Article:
By Mary Ellen Polson
Conventional water heaters consume as much as 20 percent of your home’s energy budget. New federal energy mandates now require greater efficiency for nearly all residential heaters, regardless of fuel. While most tankless systems already exceed the new standards, others are catching up, especially condensing and hybrid water heaters.
The size of the house, the number of people in the household, the type of power available (gas or electric, for example), and climate considerations all have a bearing on heating options for hot water. That said, the most important factor in choosing a new heater is the first-hour rating (FHR) for storage-tank water heaters and the gallons-per-minute rating (GPM) for tankless water heaters.
In essence, these ratings tell you how quickly you’ll run out of hot water when multiple users are draining the taps.
A professional can help you estimate what FHR or GPM your household needs. For a storage unit, you’ll also need to know the recovery rate—how fast the heater can replenish water as it’s drawn from the tank. In most cases, this will depend on the burner size (in BTUs) and heat-transfer efficiency.
Another important consideration is the energy factor (EF), a measure of the amount of hot water produced per unit of fuel consumed over a typical day. While a high EF is desirable, it doesn’t necessarily mean that the option with the highest EF will be most cost efficient. That will depend on your climate and how and when you typically use hot water. For more information on estimating costs and efficiency, see energy.gov/energysaver/selecting-new-water-heater.
STORAGE TANK The most familiar household water heater is a 50-gallon insulated tank that heats and stores water. (Larger and smaller size tanks are also available.) Newer models offer better tank insulation and higher ER ratings.
Pros They cost only a few hundred dollars each, and can be installed by a plumber in just a couple of hours. They’re most efficient when powered by natural or LP gas.
Cons Keeping water in the tank hot on standby means higher overall energy consumption and costs. It’s still possible to deplete all the hot water at one time, too, if too many people are drawing it down at the same time.
HEAT PUMP/HYBRID Heat pump and hybrid water heaters pull heat out of warm air in an uncooled space like a garage or attic to heat hot water.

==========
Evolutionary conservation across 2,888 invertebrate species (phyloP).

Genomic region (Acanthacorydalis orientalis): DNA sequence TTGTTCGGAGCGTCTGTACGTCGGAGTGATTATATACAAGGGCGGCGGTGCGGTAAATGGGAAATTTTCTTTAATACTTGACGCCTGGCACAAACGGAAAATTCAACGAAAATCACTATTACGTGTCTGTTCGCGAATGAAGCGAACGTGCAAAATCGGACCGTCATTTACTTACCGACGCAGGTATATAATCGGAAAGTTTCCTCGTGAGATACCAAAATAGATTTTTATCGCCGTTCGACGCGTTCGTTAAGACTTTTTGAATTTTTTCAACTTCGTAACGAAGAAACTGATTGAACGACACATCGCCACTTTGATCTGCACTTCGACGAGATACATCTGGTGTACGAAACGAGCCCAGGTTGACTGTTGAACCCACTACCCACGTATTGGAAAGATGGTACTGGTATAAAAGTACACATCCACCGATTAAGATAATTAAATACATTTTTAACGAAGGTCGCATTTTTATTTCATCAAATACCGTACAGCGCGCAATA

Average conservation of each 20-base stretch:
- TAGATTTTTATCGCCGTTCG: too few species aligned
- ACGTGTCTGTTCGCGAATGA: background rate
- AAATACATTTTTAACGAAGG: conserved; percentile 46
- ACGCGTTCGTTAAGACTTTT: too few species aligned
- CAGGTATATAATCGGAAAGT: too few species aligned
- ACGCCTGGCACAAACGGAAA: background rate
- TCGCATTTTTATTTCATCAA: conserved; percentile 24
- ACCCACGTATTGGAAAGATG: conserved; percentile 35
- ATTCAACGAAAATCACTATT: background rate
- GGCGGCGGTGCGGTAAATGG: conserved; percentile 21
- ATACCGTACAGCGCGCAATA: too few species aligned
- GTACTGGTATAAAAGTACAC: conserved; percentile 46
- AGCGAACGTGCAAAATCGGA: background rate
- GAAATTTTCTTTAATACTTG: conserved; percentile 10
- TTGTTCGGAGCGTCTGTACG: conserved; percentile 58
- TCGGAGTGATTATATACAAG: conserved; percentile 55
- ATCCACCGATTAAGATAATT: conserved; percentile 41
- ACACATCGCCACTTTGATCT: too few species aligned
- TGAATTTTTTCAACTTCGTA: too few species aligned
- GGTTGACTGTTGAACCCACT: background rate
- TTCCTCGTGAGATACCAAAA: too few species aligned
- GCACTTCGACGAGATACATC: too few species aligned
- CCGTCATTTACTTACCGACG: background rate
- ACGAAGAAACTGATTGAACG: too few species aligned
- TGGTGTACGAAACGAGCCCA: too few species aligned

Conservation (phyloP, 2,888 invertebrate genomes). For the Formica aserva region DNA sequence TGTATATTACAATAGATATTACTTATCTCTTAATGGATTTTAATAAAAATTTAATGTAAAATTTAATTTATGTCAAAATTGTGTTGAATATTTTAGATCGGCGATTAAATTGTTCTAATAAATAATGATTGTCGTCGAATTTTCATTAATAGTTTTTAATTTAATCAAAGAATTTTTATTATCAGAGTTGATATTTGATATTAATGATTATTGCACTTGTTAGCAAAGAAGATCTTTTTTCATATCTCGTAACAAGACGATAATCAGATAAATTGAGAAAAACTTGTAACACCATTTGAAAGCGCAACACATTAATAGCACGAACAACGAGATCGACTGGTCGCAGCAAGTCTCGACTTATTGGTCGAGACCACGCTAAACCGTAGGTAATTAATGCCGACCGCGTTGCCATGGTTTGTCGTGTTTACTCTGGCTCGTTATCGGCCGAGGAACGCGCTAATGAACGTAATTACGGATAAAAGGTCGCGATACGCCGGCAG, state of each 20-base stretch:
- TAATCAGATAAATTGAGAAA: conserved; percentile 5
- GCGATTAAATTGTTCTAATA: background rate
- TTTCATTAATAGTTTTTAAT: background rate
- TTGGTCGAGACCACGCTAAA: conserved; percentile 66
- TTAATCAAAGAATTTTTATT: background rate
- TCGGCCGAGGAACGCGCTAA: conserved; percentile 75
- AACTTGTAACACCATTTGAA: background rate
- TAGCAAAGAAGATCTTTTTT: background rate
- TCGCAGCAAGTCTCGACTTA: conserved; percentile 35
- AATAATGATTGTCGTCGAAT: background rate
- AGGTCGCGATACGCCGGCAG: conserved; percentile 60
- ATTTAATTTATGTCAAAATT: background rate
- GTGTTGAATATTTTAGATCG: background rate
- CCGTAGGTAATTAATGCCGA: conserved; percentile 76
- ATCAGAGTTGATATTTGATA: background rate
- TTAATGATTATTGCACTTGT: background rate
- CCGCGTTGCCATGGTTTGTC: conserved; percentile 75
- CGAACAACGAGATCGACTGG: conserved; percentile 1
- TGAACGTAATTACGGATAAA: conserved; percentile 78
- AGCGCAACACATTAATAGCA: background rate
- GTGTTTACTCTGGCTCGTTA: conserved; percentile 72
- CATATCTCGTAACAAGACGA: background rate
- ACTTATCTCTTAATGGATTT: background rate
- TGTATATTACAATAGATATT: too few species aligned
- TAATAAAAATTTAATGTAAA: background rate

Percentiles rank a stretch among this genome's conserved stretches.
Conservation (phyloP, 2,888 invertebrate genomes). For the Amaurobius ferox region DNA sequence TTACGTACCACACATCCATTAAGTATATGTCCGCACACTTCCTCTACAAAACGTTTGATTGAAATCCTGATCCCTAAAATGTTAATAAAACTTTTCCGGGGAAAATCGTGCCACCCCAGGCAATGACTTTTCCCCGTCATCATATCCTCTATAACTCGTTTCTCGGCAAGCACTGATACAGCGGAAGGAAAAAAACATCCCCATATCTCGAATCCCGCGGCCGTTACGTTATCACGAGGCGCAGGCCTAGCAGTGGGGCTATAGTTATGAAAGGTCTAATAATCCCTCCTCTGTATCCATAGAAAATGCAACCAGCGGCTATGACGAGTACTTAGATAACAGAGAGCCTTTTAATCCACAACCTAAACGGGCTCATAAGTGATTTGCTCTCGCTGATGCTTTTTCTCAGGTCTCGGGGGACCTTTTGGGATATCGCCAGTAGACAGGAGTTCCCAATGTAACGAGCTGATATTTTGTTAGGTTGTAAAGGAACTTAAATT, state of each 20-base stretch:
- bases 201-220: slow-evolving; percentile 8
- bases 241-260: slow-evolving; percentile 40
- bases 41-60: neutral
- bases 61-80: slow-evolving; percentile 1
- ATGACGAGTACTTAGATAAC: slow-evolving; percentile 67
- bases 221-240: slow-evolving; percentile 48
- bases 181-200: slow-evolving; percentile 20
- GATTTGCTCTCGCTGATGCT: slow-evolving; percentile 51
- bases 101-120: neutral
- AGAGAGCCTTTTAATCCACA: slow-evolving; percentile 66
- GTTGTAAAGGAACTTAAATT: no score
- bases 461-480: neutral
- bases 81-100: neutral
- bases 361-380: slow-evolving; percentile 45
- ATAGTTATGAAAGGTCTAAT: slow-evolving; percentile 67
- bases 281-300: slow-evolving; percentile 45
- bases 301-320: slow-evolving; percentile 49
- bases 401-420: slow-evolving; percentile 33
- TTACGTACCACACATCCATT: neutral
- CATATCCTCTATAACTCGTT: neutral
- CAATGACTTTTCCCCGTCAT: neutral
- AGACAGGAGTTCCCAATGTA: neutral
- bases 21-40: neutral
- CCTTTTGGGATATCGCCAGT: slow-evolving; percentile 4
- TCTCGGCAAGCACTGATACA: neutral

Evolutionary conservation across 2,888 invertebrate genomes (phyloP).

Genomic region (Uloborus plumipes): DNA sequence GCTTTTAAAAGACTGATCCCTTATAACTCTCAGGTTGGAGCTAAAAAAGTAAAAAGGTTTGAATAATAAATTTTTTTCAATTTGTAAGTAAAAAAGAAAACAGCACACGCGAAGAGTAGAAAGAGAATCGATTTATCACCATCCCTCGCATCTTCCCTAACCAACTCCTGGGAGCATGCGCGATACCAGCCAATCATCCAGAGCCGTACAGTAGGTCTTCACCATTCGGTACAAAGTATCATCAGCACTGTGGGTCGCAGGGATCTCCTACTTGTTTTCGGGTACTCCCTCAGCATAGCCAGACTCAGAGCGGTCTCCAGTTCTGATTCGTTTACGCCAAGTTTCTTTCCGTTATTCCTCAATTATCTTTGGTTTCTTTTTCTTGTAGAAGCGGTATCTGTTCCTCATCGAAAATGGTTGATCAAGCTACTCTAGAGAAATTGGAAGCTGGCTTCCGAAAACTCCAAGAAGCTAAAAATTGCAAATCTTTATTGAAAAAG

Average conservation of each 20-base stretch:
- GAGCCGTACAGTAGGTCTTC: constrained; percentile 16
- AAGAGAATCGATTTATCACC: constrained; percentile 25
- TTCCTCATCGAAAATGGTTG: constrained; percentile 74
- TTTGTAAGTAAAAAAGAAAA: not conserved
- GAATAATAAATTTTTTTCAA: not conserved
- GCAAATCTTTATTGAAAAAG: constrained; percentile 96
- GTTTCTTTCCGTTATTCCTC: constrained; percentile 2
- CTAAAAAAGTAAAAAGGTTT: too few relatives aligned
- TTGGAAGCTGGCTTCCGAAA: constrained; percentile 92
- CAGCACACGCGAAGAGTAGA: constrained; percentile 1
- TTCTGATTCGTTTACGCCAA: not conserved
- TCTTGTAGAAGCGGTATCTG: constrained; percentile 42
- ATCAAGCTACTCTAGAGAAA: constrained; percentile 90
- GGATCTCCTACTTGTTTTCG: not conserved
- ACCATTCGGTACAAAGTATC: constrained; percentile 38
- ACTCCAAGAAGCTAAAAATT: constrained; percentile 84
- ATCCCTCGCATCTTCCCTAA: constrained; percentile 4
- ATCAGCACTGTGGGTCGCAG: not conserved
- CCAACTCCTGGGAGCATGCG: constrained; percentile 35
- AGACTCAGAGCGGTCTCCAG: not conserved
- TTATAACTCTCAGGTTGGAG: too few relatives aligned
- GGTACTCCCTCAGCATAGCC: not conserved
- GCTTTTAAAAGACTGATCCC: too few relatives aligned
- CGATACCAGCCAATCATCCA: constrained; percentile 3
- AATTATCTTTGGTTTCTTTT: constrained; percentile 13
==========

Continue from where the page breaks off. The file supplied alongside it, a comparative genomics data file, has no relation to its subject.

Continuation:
Pros Ideal in temperate to warm climates, hybrids use about 60 percent less energy than standard electric water heaters. They’re slightly more expensive than standard tank heaters.
Cons Hybrids require up to 1,000 cubic feet of space to work properly.
TANKLESS/ON-DEMAND Rather than storing water, a tankless water heater fires up the heating unit when the demand is made.
Pros Tankless units are usually smaller and more compact that storage tank heaters. They are significantly more fuel efficient, especially when powered by gas.
Cons Tankless water heaters usually require significantly higher set-up costs (thousands of dollars instead of hundreds) due to requirements for larger gas lines and the installation of flues.
A condensing heater captures hot combustion gases that are normally vented out of a standard unit and routes them to a series of sealed coils. Water flows around the coils, collecting most of the heat before the cooled gases are finally exhausted.
Pros Condensing water heaters can be more energy efficient than many tankless water heaters, and cheaper to install.
Cons Condensing units are more expensive than conventional heaters, and can only be used in homes with natural or LP gas.
Solar panel cells mounted on the roof absorb heat from the sun and deliver it to a closed-loop system that serves the hot-water tank.
Pros Solar water heaters work best in sunny climates, where they can reduce water heating costs to nil on days with abundant sunshine. Installation may qualify for up to a 30 percent tax credit through state and federal programs.
Cons On cloudy days, a backup system is required. Placing solar panels on a historic building can be problematic. Despite tax incentives, it can still take 10 to 30 years to recover installation costs.
POINT OF USE
Spot water heaters work on the same principle as tankless heaters but deliver water to only one point: the sink in a kitchen or bathroom, for example.
Pros A point-of-use heater can reduce water waste and dramatically shorten waits for hot water at frequently used locations.
Cons Can be noisy.
Heatworks/ISI Technologies myheatworks.com
Solar Source solarsource.net
Stiebel Eltron steibel-eltron-usa.com